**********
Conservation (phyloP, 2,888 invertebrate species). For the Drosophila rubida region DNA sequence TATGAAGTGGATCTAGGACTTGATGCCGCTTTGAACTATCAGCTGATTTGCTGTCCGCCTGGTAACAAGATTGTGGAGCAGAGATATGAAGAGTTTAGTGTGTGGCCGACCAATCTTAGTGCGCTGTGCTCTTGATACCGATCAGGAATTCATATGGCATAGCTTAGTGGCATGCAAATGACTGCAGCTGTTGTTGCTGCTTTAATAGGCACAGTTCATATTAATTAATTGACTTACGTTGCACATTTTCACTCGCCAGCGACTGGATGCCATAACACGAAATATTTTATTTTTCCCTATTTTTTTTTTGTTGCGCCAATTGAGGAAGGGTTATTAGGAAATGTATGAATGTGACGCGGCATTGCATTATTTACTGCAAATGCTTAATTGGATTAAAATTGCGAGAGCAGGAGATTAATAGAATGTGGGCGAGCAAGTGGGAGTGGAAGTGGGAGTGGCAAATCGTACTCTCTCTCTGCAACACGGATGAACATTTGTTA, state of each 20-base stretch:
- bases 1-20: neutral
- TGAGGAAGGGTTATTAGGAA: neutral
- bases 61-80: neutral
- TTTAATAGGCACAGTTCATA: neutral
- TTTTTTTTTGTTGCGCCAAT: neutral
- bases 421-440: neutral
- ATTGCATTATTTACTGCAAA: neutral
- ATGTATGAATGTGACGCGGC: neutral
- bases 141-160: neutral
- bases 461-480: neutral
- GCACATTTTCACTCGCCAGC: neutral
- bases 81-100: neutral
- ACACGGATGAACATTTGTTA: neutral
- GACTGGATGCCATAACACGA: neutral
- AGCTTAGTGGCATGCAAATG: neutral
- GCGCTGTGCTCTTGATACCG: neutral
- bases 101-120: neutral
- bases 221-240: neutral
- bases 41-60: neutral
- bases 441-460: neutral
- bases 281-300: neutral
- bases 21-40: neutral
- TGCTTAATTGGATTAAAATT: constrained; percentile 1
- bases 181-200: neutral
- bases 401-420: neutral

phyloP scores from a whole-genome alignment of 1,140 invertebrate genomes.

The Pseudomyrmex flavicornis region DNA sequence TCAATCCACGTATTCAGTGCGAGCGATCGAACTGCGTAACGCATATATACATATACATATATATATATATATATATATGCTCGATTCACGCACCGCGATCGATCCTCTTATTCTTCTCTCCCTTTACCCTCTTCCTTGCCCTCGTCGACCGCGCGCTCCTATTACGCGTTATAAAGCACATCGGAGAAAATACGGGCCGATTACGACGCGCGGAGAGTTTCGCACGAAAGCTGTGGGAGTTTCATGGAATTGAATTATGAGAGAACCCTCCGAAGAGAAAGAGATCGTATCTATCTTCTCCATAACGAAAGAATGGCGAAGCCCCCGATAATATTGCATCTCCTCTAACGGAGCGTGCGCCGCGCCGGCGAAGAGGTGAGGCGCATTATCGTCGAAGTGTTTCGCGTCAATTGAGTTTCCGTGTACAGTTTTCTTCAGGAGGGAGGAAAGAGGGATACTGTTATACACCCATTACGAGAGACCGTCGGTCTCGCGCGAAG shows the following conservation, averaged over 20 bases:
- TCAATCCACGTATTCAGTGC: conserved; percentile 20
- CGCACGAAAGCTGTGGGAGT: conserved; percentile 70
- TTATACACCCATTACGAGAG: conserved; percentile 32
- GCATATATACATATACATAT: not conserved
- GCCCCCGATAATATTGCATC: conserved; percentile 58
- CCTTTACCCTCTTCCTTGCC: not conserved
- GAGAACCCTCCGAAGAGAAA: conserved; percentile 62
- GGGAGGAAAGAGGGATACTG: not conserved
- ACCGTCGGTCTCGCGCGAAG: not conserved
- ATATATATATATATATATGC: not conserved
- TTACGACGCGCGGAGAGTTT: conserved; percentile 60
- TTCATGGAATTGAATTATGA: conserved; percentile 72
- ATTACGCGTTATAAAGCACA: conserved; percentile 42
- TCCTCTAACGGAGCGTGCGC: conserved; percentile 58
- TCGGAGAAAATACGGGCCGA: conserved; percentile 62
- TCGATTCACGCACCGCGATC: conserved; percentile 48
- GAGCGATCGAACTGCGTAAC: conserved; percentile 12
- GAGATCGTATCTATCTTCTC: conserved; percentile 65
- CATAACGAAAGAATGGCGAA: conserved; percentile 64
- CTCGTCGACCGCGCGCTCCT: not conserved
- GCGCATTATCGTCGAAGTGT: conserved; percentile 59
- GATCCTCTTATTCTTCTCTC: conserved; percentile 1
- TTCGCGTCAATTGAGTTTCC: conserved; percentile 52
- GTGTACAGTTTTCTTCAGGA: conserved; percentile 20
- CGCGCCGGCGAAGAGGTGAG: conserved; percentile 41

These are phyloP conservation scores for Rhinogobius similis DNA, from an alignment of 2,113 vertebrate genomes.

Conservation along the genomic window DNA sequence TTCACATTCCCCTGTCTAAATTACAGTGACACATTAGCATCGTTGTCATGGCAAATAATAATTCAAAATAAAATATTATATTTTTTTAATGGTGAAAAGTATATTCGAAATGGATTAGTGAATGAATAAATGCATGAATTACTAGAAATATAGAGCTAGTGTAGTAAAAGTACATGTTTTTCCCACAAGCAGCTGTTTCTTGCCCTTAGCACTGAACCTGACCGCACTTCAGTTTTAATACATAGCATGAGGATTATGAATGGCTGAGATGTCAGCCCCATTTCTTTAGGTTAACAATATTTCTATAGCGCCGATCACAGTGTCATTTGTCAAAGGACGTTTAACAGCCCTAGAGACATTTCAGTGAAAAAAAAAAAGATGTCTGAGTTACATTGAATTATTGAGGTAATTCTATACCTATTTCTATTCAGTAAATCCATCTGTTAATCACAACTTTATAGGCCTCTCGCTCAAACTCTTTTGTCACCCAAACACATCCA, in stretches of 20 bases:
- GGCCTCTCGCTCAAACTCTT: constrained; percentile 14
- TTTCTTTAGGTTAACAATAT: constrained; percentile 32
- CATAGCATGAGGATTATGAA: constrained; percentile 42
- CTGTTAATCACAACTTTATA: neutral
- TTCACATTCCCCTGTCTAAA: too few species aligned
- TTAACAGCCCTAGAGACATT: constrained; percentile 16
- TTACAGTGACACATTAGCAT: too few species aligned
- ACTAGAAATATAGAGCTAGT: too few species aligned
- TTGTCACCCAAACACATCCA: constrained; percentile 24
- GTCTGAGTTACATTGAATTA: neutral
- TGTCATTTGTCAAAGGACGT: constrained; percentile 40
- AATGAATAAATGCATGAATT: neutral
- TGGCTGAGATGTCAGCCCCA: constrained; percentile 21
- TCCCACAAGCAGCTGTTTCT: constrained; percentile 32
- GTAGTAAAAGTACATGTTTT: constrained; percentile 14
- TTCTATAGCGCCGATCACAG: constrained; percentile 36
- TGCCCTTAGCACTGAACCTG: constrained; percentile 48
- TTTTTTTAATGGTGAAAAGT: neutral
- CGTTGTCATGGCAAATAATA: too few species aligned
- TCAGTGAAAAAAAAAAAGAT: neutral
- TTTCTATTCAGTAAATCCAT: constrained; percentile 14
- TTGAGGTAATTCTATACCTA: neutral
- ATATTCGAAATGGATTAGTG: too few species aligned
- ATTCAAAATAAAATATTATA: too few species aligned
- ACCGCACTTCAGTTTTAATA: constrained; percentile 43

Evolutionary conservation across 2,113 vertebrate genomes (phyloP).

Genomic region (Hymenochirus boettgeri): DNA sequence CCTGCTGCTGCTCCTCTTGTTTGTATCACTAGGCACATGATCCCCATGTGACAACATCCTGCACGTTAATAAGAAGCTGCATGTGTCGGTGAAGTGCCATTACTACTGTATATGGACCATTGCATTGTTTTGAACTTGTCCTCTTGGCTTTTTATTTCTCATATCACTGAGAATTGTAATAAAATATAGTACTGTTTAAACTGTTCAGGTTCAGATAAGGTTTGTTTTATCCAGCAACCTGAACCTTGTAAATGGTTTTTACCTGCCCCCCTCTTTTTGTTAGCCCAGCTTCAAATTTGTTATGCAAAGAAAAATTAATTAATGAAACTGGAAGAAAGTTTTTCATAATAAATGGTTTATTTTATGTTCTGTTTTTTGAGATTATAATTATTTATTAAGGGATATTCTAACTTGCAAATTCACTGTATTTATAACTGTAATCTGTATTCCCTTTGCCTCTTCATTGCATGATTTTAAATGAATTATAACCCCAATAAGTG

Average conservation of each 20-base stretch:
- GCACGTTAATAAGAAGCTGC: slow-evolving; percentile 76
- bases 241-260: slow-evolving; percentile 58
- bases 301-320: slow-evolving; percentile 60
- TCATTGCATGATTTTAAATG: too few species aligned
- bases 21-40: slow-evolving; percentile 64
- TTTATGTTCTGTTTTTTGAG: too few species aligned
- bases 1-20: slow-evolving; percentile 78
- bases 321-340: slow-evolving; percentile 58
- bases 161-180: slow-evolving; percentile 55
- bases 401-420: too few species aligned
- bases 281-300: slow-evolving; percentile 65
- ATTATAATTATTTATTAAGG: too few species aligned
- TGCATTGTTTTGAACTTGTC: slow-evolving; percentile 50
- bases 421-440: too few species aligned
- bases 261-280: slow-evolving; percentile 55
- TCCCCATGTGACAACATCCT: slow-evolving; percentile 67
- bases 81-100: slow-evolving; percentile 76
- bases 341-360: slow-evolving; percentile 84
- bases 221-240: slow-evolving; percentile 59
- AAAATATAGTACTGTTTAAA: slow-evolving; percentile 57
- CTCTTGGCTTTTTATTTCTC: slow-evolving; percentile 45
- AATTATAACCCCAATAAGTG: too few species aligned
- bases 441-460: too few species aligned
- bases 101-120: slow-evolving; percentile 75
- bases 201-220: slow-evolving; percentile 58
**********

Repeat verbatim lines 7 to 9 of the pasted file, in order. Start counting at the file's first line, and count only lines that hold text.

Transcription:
- bases 421-440: neutral
- ATTGCATTATTTACTGCAAA: neutral
- ATGTATGAATGTGACGCGGC: neutral